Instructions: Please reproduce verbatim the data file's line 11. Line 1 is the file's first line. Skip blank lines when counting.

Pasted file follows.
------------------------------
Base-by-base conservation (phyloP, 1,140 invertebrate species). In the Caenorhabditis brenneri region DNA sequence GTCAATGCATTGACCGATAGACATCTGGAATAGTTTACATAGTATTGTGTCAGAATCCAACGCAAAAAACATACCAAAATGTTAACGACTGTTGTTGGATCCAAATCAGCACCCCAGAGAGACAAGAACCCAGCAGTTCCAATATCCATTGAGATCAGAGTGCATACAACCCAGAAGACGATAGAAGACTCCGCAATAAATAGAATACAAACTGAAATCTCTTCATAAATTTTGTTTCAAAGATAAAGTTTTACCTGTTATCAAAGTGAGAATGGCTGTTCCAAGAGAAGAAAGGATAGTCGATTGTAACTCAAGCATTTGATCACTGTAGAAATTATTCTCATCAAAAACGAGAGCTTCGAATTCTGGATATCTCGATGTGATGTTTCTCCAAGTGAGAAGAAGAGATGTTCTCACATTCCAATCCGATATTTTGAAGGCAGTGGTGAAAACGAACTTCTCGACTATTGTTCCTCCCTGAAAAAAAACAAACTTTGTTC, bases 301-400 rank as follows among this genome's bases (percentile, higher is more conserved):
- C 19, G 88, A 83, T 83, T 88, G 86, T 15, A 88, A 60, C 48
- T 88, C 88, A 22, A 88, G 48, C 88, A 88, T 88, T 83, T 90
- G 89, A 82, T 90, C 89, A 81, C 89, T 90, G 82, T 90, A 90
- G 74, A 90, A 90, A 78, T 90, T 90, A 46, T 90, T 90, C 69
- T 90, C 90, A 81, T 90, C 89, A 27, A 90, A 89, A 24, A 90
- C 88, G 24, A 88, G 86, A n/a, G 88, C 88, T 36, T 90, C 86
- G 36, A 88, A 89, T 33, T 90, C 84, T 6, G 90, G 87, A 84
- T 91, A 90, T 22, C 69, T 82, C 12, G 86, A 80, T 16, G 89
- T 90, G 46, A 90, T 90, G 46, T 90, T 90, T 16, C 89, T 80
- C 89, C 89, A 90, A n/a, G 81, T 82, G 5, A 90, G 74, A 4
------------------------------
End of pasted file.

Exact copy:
- C 89, C 89, A 90, A n/a, G 81, T 82, G 5, A 90, G 74, A 4